Financial firms spending huge sums in fight against online scammers 

Financial firms spending hundreds of millions of pounds every year in fight against online scammers as a wave of fake adverts sweeps in

Financial firms are spending hundreds of millions of pounds every year trying to protect their customers and their brands from online scammers.

Lloyds Bank, Nationwide and wealth manager Quilter are having to bring in cyber-crime experts and teams of staff to help victims, as fraudsters keep advertising their schemes online and cloning legitimate brands’ websites with impunity.

The Mail’s Stamp Out Investment Fraud campaign is calling for online scams to be included in the Government’s Online Safety Bill so web giants such as Google and Facebook have a legal duty to check that the adverts and sites which they host are not fraudulent.

Household names such as Lloyds Bank, Nationwide and Quilter are bringing in cyber-crime experts and teams of staff to help victims, as fraudsters keep advertising their schemes online

But so far, the Government has refused to take action – leaving the very firms which are being targeted by scammers trying to battle the problem on their own.

Millions of pounds every year, which could be spent on improving customer service and launching new products, is now being poured into dealing with fraud.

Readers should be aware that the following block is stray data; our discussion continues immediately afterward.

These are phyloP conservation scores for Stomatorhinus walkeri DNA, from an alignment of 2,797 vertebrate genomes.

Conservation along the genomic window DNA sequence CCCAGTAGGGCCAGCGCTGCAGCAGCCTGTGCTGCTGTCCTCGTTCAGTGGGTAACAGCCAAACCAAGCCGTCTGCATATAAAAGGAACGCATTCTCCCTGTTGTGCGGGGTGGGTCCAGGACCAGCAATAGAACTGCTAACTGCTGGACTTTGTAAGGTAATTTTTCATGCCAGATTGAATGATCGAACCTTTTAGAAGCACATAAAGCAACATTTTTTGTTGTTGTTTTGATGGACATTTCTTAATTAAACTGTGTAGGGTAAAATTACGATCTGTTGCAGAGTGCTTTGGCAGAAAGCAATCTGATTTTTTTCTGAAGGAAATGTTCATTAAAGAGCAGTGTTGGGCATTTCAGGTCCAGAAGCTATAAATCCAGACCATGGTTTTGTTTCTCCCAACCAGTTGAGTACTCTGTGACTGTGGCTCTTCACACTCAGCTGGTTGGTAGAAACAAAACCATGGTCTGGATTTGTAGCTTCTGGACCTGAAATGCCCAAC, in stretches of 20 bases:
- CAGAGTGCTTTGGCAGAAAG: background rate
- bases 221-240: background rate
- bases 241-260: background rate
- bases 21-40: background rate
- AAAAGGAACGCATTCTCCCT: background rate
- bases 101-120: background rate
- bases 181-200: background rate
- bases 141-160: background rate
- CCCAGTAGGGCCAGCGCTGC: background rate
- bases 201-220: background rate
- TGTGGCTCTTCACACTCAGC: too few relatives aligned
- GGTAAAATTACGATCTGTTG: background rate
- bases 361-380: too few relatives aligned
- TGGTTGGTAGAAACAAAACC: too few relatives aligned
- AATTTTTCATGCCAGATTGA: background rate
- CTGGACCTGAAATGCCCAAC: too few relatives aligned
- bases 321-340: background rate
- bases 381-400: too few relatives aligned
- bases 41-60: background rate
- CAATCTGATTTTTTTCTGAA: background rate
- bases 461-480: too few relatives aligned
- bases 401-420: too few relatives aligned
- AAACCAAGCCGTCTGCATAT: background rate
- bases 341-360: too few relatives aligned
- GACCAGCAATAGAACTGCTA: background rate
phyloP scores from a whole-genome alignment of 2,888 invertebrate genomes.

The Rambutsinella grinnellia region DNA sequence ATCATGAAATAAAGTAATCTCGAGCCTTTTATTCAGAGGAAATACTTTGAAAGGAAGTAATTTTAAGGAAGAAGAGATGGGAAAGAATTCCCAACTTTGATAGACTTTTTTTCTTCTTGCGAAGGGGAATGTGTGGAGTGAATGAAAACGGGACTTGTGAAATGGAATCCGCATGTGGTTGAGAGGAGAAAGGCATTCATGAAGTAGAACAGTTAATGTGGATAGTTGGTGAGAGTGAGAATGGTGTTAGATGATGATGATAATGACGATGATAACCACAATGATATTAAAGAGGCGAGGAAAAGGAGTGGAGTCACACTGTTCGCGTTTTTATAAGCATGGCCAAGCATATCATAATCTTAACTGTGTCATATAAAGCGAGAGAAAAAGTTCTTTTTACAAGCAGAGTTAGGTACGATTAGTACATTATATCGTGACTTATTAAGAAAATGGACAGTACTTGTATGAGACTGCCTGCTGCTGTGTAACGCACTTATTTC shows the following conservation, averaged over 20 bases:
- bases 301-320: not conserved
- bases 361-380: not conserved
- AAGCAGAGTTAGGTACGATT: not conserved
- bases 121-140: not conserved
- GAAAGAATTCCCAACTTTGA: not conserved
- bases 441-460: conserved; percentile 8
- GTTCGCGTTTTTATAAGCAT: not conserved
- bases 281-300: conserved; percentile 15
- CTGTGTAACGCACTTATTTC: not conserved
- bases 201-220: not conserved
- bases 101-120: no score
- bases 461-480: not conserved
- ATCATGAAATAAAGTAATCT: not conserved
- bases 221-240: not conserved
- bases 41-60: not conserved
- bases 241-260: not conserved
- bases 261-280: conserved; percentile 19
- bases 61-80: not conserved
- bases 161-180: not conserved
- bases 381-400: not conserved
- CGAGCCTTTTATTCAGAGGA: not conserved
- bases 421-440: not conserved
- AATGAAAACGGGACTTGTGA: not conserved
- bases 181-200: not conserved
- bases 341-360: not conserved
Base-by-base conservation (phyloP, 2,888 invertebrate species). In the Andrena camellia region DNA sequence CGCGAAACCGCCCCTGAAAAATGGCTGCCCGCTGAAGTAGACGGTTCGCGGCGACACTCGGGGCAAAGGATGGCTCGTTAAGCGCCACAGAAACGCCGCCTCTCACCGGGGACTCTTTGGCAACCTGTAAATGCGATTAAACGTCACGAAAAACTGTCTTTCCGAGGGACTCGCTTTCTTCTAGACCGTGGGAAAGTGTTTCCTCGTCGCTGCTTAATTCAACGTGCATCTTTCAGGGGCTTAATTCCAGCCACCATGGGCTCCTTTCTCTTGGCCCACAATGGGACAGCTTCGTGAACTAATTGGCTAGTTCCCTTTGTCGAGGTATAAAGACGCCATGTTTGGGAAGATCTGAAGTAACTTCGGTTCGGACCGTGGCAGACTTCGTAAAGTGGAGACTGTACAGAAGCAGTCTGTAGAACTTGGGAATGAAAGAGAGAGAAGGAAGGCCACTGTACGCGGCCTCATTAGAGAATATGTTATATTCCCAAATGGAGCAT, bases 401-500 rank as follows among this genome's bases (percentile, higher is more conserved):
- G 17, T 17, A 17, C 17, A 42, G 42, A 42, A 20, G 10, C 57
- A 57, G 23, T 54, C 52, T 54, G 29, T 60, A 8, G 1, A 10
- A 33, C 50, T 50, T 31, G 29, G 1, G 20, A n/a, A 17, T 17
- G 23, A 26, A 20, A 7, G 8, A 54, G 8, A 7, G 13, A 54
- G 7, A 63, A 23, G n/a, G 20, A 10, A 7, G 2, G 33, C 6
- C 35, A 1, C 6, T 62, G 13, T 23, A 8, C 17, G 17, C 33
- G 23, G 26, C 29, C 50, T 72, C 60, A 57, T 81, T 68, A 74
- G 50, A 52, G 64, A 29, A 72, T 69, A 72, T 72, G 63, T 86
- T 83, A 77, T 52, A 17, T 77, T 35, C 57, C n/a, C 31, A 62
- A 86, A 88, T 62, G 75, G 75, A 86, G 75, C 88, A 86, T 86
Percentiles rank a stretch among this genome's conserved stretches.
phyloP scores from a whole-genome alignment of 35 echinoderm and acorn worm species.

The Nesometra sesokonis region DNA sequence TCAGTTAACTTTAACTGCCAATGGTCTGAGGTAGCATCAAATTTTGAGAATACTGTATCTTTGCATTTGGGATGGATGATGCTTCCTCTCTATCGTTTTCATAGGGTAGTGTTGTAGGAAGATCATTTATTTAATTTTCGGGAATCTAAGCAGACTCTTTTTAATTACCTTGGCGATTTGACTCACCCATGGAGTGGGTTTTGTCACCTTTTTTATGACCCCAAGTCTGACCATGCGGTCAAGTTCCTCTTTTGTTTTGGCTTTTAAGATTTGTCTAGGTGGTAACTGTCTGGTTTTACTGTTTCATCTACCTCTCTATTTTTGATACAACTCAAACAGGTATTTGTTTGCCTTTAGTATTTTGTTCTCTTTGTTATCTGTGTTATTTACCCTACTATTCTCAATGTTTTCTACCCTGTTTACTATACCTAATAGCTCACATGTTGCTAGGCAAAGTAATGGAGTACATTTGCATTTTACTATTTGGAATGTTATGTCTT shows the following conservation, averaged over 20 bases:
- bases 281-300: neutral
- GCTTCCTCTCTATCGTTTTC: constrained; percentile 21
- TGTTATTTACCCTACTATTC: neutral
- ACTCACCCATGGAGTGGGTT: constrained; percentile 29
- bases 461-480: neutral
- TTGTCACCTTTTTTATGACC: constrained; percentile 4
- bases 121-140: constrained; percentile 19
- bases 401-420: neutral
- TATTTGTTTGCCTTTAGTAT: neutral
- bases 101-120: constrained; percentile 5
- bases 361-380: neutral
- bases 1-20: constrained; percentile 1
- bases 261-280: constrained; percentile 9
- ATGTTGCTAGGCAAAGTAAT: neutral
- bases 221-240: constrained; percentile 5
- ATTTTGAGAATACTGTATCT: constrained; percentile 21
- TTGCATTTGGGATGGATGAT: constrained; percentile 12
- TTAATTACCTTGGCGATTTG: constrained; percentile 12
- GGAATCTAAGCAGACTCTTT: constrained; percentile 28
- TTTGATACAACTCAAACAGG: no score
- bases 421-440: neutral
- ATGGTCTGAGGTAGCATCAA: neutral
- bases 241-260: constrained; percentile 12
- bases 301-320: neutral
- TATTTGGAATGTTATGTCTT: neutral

Quilter, which is backing the Mail’s campaign, has seen first-hand the chaos which ensues when con artists ‘clone’ a company’s brand. 

This involves fraudsters setting up a website which copies a legitimate firm’s branding and image, luring in unsuspecting savers who hand over their money in the belief that they are buying a real investment product.

Debbie Barton, a financial crime prevention expert at Quilter, said the firm was buying up web domains similar to its own ‘to stop them from being bought by fraudsters to trick people into thinking they represent Quilter’.

She said Quilter was paying an external company to monitor the web for copycat sites.

Barton explained: ‘Scam victims are often extremely vulnerable, and their mental wellbeing is severely impacted from having their hard-earned savings stolen from them.’

Nationwide, which is also supporting the Mail’s campaign, said it was spending ‘tens of millions of pounds’ every year on combating fraud.

Joe Garner, chief executive of the building society, said: ‘Each day our teams see the devastating impact that scams have on people’s lives.’

Vim Maru, retail bank group director at Lloyds Bank, said: ‘We’re backing the Mail’s campaign to help up the ante against fraudsters, as efforts to tackle fraud need to reflect the role of online platforms in helping to stop scams from happening in the first place.’


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